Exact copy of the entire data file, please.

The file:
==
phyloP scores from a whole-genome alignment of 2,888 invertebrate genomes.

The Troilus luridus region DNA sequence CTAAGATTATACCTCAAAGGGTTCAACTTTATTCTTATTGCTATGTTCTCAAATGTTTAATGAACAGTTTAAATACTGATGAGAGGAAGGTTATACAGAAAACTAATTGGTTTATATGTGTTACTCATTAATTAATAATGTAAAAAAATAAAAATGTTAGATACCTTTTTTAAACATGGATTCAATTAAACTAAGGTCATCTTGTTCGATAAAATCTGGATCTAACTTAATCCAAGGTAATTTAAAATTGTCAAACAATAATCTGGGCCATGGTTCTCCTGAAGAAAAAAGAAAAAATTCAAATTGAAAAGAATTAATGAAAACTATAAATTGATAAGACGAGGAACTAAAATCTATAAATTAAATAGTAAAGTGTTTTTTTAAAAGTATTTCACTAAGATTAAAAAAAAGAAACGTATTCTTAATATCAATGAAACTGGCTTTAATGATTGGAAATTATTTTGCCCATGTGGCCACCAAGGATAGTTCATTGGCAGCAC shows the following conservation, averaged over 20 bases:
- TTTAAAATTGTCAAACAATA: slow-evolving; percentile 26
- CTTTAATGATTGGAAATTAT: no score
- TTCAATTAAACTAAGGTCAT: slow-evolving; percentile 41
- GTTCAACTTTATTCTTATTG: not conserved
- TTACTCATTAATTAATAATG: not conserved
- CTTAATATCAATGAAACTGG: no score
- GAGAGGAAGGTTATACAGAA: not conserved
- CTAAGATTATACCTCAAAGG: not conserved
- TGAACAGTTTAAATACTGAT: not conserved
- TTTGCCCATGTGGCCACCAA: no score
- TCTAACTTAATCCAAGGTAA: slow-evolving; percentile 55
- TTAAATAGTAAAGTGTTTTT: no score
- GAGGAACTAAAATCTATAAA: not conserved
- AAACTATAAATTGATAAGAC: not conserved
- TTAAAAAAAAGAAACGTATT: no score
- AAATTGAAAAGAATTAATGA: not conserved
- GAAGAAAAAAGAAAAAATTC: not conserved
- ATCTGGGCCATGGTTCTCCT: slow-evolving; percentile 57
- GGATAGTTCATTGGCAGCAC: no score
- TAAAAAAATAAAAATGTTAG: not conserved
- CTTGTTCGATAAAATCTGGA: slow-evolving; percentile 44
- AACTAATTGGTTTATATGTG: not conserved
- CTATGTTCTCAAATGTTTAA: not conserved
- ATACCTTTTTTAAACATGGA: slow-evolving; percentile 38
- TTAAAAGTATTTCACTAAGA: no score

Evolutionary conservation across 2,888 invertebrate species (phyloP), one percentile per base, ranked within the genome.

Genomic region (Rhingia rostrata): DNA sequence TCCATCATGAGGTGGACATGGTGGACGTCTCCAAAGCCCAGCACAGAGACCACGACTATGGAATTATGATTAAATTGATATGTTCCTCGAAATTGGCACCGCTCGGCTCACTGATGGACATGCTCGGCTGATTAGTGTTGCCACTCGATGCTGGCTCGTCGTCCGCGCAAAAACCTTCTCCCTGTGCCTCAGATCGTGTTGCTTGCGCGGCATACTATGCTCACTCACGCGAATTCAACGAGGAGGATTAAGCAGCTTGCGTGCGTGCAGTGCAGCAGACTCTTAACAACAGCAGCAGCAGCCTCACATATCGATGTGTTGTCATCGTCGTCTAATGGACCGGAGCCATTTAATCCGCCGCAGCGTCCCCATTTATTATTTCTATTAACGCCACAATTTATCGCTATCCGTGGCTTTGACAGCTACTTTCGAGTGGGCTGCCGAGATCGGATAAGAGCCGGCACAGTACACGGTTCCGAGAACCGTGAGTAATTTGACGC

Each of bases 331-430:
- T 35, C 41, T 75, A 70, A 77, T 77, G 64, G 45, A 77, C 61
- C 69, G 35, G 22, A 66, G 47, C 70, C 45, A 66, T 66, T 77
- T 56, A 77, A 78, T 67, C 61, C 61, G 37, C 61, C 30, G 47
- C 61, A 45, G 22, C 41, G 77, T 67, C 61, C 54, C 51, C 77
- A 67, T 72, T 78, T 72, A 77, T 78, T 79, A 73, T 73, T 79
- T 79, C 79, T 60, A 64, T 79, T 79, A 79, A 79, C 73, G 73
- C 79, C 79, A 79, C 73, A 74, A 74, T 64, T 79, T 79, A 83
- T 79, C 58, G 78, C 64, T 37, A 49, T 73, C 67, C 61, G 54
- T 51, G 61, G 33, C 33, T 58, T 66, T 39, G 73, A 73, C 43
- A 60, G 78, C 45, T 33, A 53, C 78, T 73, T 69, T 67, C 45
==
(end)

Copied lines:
phyloP scores from a whole-genome alignment of 2,888 invertebrate genomes.

The Troilus luridus region DNA sequence CTAAGATTATACCTCAAAGGGTTCAACTTTATTCTTATTGCTATGTTCTCAAATGTTTAATGAACAGTTTAAATACTGATGAGAGGAAGGTTATACAGAAAACTAATTGGTTTATATGTGTTACTCATTAATTAATAATGTAAAAAAATAAAAATGTTAGATACCTTTTTTAAACATGGATTCAATTAAACTAAGGTCATCTTGTTCGATAAAATCTGGATCTAACTTAATCCAAGGTAATTTAAAATTGTCAAACAATAATCTGGGCCATGGTTCTCCTGAAGAAAAAAGAAAAAATTCAAATTGAAAAGAATTAATGAAAACTATAAATTGATAAGACGAGGAACTAAAATCTATAAATTAAATAGTAAAGTGTTTTTTTAAAAGTATTTCACTAAGATTAAAAAAAAGAAACGTATTCTTAATATCAATGAAACTGGCTTTAATGATTGGAAATTATTTTGCCCATGTGGCCACCAAGGATAGTTCATTGGCAGCAC shows the following conservation, averaged over 20 bases:
- TTTAAAATTGTCAAACAATA: slow-evolving; percentile 26
- CTTTAATGATTGGAAATTAT: no score
- TTCAATTAAACTAAGGTCAT: slow-evolving; percentile 41
- GTTCAACTTTATTCTTATTG: not conserved
- TTACTCATTAATTAATAATG: not conserved
- CTTAATATCAATGAAACTGG: no score
- GAGAGGAAGGTTATACAGAA: not conserved
- CTAAGATTATACCTCAAAGG: not conserved
- TGAACAGTTTAAATACTGAT: not conserved
- TTTGCCCATGTGGCCACCAA: no score
- TCTAACTTAATCCAAGGTAA: slow-evolving; percentile 55
- TTAAATAGTAAAGTGTTTTT: no score
- GAGGAACTAAAATCTATAAA: not conserved
- AAACTATAAATTGATAAGAC: not conserved
- TTAAAAAAAAGAAACGTATT: no score
- AAATTGAAAAGAATTAATGA: not conserved
- GAAGAAAAAAGAAAAAATTC: not conserved
- ATCTGGGCCATGGTTCTCCT: slow-evolving; percentile 57
- GGATAGTTCATTGGCAGCAC: no score
- TAAAAAAATAAAAATGTTAG: not conserved
- CTTGTTCGATAAAATCTGGA: slow-evolving; percentile 44
- AACTAATTGGTTTATATGTG: not conserved
- CTATGTTCTCAAATGTTTAA: not conserved
- ATACCTTTTTTAAACATGGA: slow-evolving; percentile 38
- TTAAAAGTATTTCACTAAGA: no score

Evolutionary conservation across 2,888 invertebrate species (phyloP), one percentile per base, ranked within the genome.

Genomic region (Rhingia rostrata): DNA sequence TCCATCATGAGGTGGACATGGTGGACGTCTCCAAAGCCCAGCACAGAGACCACGACTATGGAATTATGATTAAATTGATATGTTCCTCGAAATTGGCACCGCTCGGCTCACTGATGGACATGCTCGGCTGATTAGTGTTGCCACTCGATGCTGGCTCGTCGTCCGCGCAAAAACCTTCTCCCTGTGCCTCAGATCGTGTTGCTTGCGCGGCATACTATGCTCACTCACGCGAATTCAACGAGGAGGATTAAGCAGCTTGCGTGCGTGCAGTGCAGCAGACTCTTAACAACAGCAGCAGCAGCCTCACATATCGATGTGTTGTCATCGTCGTCTAATGGACCGGAGCCATTTAATCCGCCGCAGCGTCCCCATTTATTATTTCTATTAACGCCACAATTTATCGCTATCCGTGGCTTTGACAGCTACTTTCGAGTGGGCTGCCGAGATCGGATAAGAGCCGGCACAGTACACGGTTCCGAGAACCGTGAGTAATTTGACGC

Each of bases 331-430:
- T 35, C 41, T 75, A 70, A 77, T 77, G 64, G 45, A 77, C 61
- C 69, G 35, G 22, A 66, G 47, C 70, C 45, A 66, T 66, T 77
- T 56, A 77, A 78, T 67, C 61, C 61, G 37, C 61, C 30, G 47
- C 61, A 45, G 22, C 41, G 77, T 67, C 61, C 54, C 51, C 77
- A 67, T 72, T 78, T 72, A 77, T 78, T 79, A 73, T 73, T 79
- T 79, C 79, T 60, A 64, T 79, T 79, A 79, A 79, C 73, G 73
- C 79, C 79, A 79, C 73, A 74, A 74, T 64, T 79, T 79, A 83
- T 79, C 58, G 78, C 64, T 37, A 49, T 73, C 67, C 61, G 54
- T 51, G 61, G 33, C 33, T 58, T 66, T 39, G 73, A 73, C 43
- A 60, G 78, C 45, T 33, A 53, C 78, T 73, T 69, T 67, C 45